The darkness produced peace and pleasantry in the fact that I felt somewhat alone for almost 12 hours. Since traffic was relatively light, I experienced very few frustrations from the usual interactions with other drivers. The darkness seemed to hide my identity and actions, so that the fear of detection and being stopped by law enforcement due to an infraction was minimal; this proved somewhat relaxing.

The experience was peaceful because I felt free to pretty much do what I wanted to do as I set my nose toward my goal. I did not feel hindered or restricted by others in fulfilling my plans for my travel.

However, traveling in the darkness limited the potential for enjoyment in that I could not clearly see anything outside of the beams of our vehicle’s headlights.  I could not view the awe-inspiring crop lands of Indiana, Illinois, and Wisconsin. I was not prompted to curiously consider the lives of the inhabitants of the various homesteads which we passed. Although I did see the red marker lights that identified each of the gigantic windmills which dot the countryside in Illinois, I did not wonder at man’s ability to design and construct such engineering marvels because I could not see the actual structures; I would not have known what they were, had I not seen them before.

The darkness limited my potential for enjoyment in that it limited my ability to experience and appreciate the world outside of our vehicle. I could not see very far in front of me, behind me, or around me. The only means available to me to gauge our progress were the occasional road signs that our headlights happened to shine upon, and any instruments of measurement I might have utilized inside our vehicle.

Traveling in the darkness also increased my fear for the safety of myself and my family. Although I had taken as many precautions as possible to ensure a safe trip, machines can breakdown, driver error can happen, and falling weather can add to the chances of an accident occurring. The fear of having to deal with any of these on an interstate in the darkness of night is far more acute than having to deal with one of them in the light of day.

Spiritually, traveling throughout our lives in darkness may appear peaceful and pleasant. We may feel free and unrestricted. We may like to believe that the darkness hides our identity and actions from anyone to whom we are accountable, and thus we can do whatever we desire. We may enjoy the concept that we are alone; free to revel in our own thoughts and lusts.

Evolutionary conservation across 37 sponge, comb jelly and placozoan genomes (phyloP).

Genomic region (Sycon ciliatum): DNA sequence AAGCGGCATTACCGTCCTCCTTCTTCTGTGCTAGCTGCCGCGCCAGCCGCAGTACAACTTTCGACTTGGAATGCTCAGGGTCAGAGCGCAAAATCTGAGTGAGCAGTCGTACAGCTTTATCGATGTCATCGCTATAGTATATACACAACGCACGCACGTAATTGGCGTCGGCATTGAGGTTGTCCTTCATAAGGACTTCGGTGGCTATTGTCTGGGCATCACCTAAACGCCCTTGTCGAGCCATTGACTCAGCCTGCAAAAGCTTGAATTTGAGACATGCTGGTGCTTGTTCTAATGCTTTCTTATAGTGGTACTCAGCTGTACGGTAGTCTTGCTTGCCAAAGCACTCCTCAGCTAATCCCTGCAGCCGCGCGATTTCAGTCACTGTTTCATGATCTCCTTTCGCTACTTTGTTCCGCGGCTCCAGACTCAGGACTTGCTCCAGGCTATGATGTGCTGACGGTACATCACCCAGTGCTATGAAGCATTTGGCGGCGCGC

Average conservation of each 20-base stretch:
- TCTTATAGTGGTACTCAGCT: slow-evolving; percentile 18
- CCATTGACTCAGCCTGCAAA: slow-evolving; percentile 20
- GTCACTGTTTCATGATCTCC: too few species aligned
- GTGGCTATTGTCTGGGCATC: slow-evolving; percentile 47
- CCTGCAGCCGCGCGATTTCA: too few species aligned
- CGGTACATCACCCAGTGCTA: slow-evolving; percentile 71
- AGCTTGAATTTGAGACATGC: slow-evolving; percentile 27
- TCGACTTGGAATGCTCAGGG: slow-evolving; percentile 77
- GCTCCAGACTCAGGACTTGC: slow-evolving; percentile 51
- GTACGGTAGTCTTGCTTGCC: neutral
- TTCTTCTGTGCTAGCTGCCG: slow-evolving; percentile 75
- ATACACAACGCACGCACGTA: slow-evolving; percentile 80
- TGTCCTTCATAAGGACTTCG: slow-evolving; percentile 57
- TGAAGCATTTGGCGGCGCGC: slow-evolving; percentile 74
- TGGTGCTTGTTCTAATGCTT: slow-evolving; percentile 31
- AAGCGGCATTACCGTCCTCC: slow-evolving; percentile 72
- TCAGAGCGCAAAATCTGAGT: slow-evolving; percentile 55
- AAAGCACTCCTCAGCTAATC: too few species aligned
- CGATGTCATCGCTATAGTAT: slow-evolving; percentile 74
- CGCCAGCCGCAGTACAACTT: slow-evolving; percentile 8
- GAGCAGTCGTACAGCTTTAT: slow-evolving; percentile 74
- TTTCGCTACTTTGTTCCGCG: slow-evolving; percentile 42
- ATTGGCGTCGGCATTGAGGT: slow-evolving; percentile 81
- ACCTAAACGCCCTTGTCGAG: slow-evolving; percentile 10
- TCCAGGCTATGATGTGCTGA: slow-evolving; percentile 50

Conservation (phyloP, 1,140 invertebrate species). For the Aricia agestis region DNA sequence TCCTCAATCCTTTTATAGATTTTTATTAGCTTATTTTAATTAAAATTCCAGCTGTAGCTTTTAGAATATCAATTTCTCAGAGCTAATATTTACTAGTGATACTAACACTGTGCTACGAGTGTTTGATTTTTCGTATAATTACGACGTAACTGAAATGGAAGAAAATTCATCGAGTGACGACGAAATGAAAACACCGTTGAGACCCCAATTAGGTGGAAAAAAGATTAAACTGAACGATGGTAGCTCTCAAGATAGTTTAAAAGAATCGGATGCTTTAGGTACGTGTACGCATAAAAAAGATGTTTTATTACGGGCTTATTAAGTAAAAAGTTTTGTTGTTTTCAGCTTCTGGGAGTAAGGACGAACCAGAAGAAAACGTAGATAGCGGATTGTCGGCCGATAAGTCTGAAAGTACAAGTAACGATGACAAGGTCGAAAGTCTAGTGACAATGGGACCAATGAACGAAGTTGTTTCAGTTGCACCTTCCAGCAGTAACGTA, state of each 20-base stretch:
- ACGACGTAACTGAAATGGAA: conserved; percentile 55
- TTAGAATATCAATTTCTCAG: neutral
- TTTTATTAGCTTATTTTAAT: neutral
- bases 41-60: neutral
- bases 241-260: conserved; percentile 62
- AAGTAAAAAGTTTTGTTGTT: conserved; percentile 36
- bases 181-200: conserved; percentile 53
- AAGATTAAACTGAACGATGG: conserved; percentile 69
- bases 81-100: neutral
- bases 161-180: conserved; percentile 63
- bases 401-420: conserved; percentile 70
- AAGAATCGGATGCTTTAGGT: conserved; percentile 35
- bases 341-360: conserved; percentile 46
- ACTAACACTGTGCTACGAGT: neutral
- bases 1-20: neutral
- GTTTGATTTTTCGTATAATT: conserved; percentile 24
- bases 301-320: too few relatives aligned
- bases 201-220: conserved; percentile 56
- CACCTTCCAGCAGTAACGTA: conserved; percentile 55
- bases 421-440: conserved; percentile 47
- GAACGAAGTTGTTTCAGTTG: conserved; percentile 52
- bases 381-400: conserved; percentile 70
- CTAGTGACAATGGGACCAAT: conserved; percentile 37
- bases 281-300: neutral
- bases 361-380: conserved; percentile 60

But eventually many of us will realize that traveling through this world in spiritual darkness actually hinders our enjoyment of life.

We will realize that being trapped inside our own shallow existence limits our ability to appreciate the wonders of this world which God has provided for us. We will realize that being unable to see past the man-made illuminations of life produces needless fear and hinders our ability to understand the true meaning of life. We will realize that spiritual darkness cannot hide our actions from the one to whom we are all accountable.

That’s when traveling in the light becomes the preferred choice.

On our trip ,I enjoyed traveling in my own little world in the darkness of night. But the potential dangers and the discouraging limitations proved to negatively outweigh the enjoyment. From now on, should I have a choice, I will choose to travel in the light of day.

The reasons for spiritually choosing to travel in the light of God are just as compelling.

“19 And this is the judgment: the light has come into the world, and people loved the darkness rather than the light because their works were evil. 20 For everyone who does wicked things hates the light and does not come to the light, lest his works should be exposed. 21 But whoever does what is true comes to the light, so that it may be clearly seen that his works have been carried out in God.” (John 3:19-21) ESV